A: You may have overreacted -- there really was a town named Last Chance Gulch. On the night of July 14, 1864, four men, known as the Four Georgians, were in Montana, prospecting for gold. They were ready to give up on gold and move on to something else, but they decided to try panning one more time in the nearby creek. As luck would have it, they found gold. The Four Georgians named the creek Last Chance Gulch.
Word spread of the discovery, and prospectors and merchants moved to the area. The town was called Crabtown, Pumpkinville and Squashtown. These were not very inviting names, and many of the miners from Minnesota began calling their new home St. Helena, after their hometown. The name was shortened to Helena, and in time it became the capital of Montana. The city's main street is Last Chance Gulch, and it is close to the winding path of the original creek.
Q: I love the Christmas holidays, and I love Christmas cookies. Cook ies in July don't taste nearly as good as they do during the holidays. Where did the word "cookie" originate? -- O.L., Columbus, Ind.
A: The word "cookie" comes from the Dutch word "koekje," which means "little cake." "Cookie" was introduced to English in the early 18th century. The term caught on in the U.S. due to the strong Dutch presence in early America. The British prefer to call cookies small cakes, biscuits or tea cakes.
Q: I recall hearing or reading that there has been an English pope. I looked at a list of popes and did not see an Eng lishman listed. Was I wrong? -- O.P., Wilkes-Barre, Pa.
A: No, you are not wrong, but I suspect you didn't look back far enough on the list. Nicholas Breakspear (1100-1159) ruled as Adrian IV from 1154 to 1159.
Q: Which National Bas ketball Association player holds the record for most games played? -- K.L., Tulsa, Okla.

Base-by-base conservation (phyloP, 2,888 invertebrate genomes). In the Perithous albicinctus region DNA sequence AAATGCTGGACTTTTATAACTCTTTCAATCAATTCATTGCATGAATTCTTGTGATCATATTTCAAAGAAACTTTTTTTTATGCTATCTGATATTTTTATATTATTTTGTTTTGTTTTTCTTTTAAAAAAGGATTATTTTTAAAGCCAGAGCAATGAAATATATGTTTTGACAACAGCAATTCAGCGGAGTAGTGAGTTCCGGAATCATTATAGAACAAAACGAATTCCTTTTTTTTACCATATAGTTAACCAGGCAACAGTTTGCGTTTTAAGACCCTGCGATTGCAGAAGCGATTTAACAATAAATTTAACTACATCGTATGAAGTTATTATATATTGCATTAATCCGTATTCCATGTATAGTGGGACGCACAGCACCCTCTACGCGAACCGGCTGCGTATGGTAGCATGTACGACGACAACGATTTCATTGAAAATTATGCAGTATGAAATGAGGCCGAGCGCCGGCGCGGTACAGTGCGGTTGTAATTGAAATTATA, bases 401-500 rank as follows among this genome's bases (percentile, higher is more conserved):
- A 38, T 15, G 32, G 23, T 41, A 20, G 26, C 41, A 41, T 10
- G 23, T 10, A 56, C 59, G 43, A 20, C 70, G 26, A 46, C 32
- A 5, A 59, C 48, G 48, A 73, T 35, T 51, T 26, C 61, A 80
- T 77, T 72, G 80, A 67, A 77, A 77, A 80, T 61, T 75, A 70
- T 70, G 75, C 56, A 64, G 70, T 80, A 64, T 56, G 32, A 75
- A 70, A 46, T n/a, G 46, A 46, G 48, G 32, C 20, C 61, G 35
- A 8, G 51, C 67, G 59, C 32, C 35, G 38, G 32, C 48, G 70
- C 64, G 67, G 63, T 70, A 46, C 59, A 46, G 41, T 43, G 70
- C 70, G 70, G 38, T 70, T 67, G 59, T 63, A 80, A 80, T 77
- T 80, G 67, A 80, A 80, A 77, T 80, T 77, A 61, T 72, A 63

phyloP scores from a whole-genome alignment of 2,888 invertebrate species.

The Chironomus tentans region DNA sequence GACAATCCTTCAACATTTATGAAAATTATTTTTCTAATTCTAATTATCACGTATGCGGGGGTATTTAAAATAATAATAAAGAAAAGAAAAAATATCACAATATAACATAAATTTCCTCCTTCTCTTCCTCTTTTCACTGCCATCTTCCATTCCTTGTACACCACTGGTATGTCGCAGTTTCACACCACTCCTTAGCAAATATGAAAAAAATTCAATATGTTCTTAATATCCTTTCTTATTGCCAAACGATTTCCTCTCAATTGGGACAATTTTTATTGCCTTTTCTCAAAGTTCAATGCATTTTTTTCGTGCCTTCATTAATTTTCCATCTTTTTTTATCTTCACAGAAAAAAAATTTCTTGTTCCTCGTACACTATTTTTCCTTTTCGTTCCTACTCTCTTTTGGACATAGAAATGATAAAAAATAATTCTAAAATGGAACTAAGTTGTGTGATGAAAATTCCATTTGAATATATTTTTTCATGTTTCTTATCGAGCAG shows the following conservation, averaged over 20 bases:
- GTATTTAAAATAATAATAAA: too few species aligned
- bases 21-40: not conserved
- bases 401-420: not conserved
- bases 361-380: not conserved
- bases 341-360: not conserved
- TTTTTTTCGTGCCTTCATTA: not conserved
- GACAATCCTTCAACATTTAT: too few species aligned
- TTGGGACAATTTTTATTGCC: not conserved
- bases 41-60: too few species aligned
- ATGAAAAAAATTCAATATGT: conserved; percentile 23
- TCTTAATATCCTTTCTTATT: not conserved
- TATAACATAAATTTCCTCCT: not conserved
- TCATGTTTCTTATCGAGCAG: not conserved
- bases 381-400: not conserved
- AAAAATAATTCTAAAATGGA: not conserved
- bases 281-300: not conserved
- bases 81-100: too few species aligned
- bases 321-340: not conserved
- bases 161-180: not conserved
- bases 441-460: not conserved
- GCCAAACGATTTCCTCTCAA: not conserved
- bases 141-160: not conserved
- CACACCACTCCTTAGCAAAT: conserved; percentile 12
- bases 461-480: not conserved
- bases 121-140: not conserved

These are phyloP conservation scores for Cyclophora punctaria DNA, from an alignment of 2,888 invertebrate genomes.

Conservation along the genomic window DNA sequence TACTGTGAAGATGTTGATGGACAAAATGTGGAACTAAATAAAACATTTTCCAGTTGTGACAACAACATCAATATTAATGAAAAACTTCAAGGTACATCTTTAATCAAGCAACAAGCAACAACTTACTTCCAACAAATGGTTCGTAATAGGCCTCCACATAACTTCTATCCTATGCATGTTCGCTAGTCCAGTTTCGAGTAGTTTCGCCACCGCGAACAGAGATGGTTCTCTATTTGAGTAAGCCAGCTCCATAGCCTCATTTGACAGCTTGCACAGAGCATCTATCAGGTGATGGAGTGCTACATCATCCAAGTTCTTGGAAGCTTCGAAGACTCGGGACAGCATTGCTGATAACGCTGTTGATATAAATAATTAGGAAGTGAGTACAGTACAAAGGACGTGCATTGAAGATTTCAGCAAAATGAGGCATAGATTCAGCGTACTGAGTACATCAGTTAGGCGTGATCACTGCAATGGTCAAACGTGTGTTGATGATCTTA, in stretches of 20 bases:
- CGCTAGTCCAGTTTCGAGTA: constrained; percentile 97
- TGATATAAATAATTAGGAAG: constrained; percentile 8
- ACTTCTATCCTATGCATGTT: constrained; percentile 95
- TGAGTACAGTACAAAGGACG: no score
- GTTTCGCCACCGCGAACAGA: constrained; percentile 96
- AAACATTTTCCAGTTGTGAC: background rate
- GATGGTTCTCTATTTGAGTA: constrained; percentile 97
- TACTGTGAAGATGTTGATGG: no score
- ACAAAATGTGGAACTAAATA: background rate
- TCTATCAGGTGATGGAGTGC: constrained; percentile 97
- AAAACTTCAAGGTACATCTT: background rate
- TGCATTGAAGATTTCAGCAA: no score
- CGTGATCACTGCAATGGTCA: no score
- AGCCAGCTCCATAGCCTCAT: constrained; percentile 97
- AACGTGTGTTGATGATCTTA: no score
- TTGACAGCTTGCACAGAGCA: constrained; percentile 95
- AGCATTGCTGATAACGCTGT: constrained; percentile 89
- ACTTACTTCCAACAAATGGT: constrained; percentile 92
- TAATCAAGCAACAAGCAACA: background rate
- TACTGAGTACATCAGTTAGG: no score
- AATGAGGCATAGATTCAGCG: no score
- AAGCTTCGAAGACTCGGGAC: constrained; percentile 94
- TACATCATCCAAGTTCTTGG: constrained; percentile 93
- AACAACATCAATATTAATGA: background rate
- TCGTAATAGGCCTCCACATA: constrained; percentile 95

A: The record goes to 7-foot center Robert Lee Parish. Parish was born in 1953 in Shreveport, La., and graduated from Centenary College of Louisiana in 1976. He played on four NBA teams, but it was his years as a Boston Celtic that established him as one of the 50 best players in NBA history.
Parish played in 1,611 games over 21 seasons. He scored 23,334 points and had 14,715 rebounds during his career. The Celtics retired his famous No. 00 jersey in 1998, and he was inducted to the Basketball Hall of Fame in 2003.
Q: I know what that thing is to measure blood pressure, but I don't know how to spell it. Can you spell it out for me? -- K.F.L., Palm Coast, Fla.
A: I'd be happy to -- it's sphygmomanometer.
Q: When I think of country music, I think of one singer: Loretta Lynn. Is that her real name? I know she was born in an unusual town. What was it? How old was she when she got married? How long did her marriage last? -- U.D., Odessa, Texas
A: Loretta Webb was born April 14, 1932, in Butcher Hollow, Ky. She was given her first name in honor of actress Loretta Young.
She married Oliver Vanetta Lynn when she was barely 14. By the time she turned 19 she had four children. Her marriage, which she described as "rocky," lasted until 1996, when Oliver died at age 69.
Q: I've heard that Hugh Beaumont, who was famous for his role as Ward Cleaver, the patri arch on "Leave It to Beaver," was an ordained minister. Is this true? -- R.L.C., Fremont, Calif.
A: Yes, it is. Beaumont was an ordained Methodist minister.